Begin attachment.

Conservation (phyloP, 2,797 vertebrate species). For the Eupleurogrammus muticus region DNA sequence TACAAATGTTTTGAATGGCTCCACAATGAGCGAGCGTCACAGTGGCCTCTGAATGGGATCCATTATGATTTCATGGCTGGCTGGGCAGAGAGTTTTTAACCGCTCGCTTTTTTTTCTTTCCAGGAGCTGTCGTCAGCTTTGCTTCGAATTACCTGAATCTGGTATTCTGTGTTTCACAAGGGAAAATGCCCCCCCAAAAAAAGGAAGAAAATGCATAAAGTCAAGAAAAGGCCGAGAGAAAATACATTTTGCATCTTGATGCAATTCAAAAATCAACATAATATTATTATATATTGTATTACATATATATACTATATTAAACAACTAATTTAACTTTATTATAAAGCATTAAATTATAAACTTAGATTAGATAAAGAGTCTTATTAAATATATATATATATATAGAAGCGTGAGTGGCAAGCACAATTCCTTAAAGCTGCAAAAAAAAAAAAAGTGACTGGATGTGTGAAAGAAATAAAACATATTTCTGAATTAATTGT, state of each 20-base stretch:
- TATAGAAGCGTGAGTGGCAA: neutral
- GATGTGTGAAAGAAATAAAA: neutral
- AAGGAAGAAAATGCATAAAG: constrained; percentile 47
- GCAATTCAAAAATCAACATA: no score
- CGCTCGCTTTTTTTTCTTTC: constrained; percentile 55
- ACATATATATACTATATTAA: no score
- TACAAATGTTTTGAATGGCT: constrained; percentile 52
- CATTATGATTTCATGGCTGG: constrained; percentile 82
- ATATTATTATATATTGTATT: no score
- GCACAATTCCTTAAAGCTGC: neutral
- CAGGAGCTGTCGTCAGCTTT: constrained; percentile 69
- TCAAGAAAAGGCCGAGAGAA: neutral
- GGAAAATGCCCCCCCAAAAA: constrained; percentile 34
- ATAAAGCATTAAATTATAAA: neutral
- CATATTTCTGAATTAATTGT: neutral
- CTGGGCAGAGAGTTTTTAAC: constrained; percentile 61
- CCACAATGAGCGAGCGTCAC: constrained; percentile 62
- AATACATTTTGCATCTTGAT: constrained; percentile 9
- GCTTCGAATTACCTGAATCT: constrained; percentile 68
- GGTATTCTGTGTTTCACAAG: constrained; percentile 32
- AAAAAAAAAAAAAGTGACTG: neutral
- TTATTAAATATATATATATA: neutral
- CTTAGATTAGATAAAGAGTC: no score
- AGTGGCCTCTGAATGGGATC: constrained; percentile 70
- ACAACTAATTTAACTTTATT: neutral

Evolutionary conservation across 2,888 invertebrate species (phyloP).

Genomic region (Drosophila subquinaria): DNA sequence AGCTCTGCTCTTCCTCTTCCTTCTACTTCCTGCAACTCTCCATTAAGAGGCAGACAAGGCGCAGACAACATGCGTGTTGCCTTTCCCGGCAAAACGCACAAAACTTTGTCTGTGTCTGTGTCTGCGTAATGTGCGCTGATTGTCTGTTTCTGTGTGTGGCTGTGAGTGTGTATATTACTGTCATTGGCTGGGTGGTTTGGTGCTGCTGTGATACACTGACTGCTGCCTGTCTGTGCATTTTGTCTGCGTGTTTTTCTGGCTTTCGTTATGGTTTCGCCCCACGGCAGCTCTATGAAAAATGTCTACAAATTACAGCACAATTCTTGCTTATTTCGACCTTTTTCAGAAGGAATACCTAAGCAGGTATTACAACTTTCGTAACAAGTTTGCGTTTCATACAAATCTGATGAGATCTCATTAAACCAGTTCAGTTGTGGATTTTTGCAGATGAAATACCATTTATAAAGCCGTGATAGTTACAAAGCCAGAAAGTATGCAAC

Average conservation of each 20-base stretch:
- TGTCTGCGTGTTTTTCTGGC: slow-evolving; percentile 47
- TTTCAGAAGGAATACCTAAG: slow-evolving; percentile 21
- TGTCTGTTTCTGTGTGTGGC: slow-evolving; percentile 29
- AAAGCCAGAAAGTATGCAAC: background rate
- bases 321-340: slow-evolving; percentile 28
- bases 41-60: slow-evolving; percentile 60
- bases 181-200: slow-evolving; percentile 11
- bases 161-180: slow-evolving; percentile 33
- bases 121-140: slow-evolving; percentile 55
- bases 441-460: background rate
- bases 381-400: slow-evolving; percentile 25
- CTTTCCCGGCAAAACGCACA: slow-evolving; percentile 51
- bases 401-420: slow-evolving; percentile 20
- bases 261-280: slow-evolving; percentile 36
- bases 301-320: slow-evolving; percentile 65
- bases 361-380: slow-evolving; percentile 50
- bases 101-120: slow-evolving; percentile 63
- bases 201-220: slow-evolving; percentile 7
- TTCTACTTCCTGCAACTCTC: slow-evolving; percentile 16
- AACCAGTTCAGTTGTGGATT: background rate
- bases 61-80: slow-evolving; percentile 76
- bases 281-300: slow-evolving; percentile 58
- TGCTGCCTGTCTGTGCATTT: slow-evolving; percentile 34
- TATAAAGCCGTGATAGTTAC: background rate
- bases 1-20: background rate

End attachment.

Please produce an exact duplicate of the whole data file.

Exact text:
Conservation (phyloP, 2,797 vertebrate species). For the Eupleurogrammus muticus region DNA sequence TACAAATGTTTTGAATGGCTCCACAATGAGCGAGCGTCACAGTGGCCTCTGAATGGGATCCATTATGATTTCATGGCTGGCTGGGCAGAGAGTTTTTAACCGCTCGCTTTTTTTTCTTTCCAGGAGCTGTCGTCAGCTTTGCTTCGAATTACCTGAATCTGGTATTCTGTGTTTCACAAGGGAAAATGCCCCCCCAAAAAAAGGAAGAAAATGCATAAAGTCAAGAAAAGGCCGAGAGAAAATACATTTTGCATCTTGATGCAATTCAAAAATCAACATAATATTATTATATATTGTATTACATATATATACTATATTAAACAACTAATTTAACTTTATTATAAAGCATTAAATTATAAACTTAGATTAGATAAAGAGTCTTATTAAATATATATATATATATAGAAGCGTGAGTGGCAAGCACAATTCCTTAAAGCTGCAAAAAAAAAAAAAGTGACTGGATGTGTGAAAGAAATAAAACATATTTCTGAATTAATTGT, state of each 20-base stretch:
- TATAGAAGCGTGAGTGGCAA: neutral
- GATGTGTGAAAGAAATAAAA: neutral
- AAGGAAGAAAATGCATAAAG: constrained; percentile 47
- GCAATTCAAAAATCAACATA: no score
- CGCTCGCTTTTTTTTCTTTC: constrained; percentile 55
- ACATATATATACTATATTAA: no score
- TACAAATGTTTTGAATGGCT: constrained; percentile 52
- CATTATGATTTCATGGCTGG: constrained; percentile 82
- ATATTATTATATATTGTATT: no score
- GCACAATTCCTTAAAGCTGC: neutral
- CAGGAGCTGTCGTCAGCTTT: constrained; percentile 69
- TCAAGAAAAGGCCGAGAGAA: neutral
- GGAAAATGCCCCCCCAAAAA: constrained; percentile 34
- ATAAAGCATTAAATTATAAA: neutral
- CATATTTCTGAATTAATTGT: neutral
- CTGGGCAGAGAGTTTTTAAC: constrained; percentile 61
- CCACAATGAGCGAGCGTCAC: constrained; percentile 62
- AATACATTTTGCATCTTGAT: constrained; percentile 9
- GCTTCGAATTACCTGAATCT: constrained; percentile 68
- GGTATTCTGTGTTTCACAAG: constrained; percentile 32
- AAAAAAAAAAAAAGTGACTG: neutral
- TTATTAAATATATATATATA: neutral
- CTTAGATTAGATAAAGAGTC: no score
- AGTGGCCTCTGAATGGGATC: constrained; percentile 70
- ACAACTAATTTAACTTTATT: neutral

Evolutionary conservation across 2,888 invertebrate species (phyloP).

Genomic region (Drosophila subquinaria): DNA sequence AGCTCTGCTCTTCCTCTTCCTTCTACTTCCTGCAACTCTCCATTAAGAGGCAGACAAGGCGCAGACAACATGCGTGTTGCCTTTCCCGGCAAAACGCACAAAACTTTGTCTGTGTCTGTGTCTGCGTAATGTGCGCTGATTGTCTGTTTCTGTGTGTGGCTGTGAGTGTGTATATTACTGTCATTGGCTGGGTGGTTTGGTGCTGCTGTGATACACTGACTGCTGCCTGTCTGTGCATTTTGTCTGCGTGTTTTTCTGGCTTTCGTTATGGTTTCGCCCCACGGCAGCTCTATGAAAAATGTCTACAAATTACAGCACAATTCTTGCTTATTTCGACCTTTTTCAGAAGGAATACCTAAGCAGGTATTACAACTTTCGTAACAAGTTTGCGTTTCATACAAATCTGATGAGATCTCATTAAACCAGTTCAGTTGTGGATTTTTGCAGATGAAATACCATTTATAAAGCCGTGATAGTTACAAAGCCAGAAAGTATGCAAC

Average conservation of each 20-base stretch:
- TGTCTGCGTGTTTTTCTGGC: slow-evolving; percentile 47
- TTTCAGAAGGAATACCTAAG: slow-evolving; percentile 21
- TGTCTGTTTCTGTGTGTGGC: slow-evolving; percentile 29
- AAAGCCAGAAAGTATGCAAC: background rate
- bases 321-340: slow-evolving; percentile 28
- bases 41-60: slow-evolving; percentile 60
- bases 181-200: slow-evolving; percentile 11
- bases 161-180: slow-evolving; percentile 33
- bases 121-140: slow-evolving; percentile 55
- bases 441-460: background rate
- bases 381-400: slow-evolving; percentile 25
- CTTTCCCGGCAAAACGCACA: slow-evolving; percentile 51
- bases 401-420: slow-evolving; percentile 20
- bases 261-280: slow-evolving; percentile 36
- bases 301-320: slow-evolving; percentile 65
- bases 361-380: slow-evolving; percentile 50
- bases 101-120: slow-evolving; percentile 63
- bases 201-220: slow-evolving; percentile 7
- TTCTACTTCCTGCAACTCTC: slow-evolving; percentile 16
- AACCAGTTCAGTTGTGGATT: background rate
- bases 61-80: slow-evolving; percentile 76
- bases 281-300: slow-evolving; percentile 58
- TGCTGCCTGTCTGTGCATTT: slow-evolving; percentile 34
- TATAAAGCCGTGATAGTTAC: background rate
- bases 1-20: background rate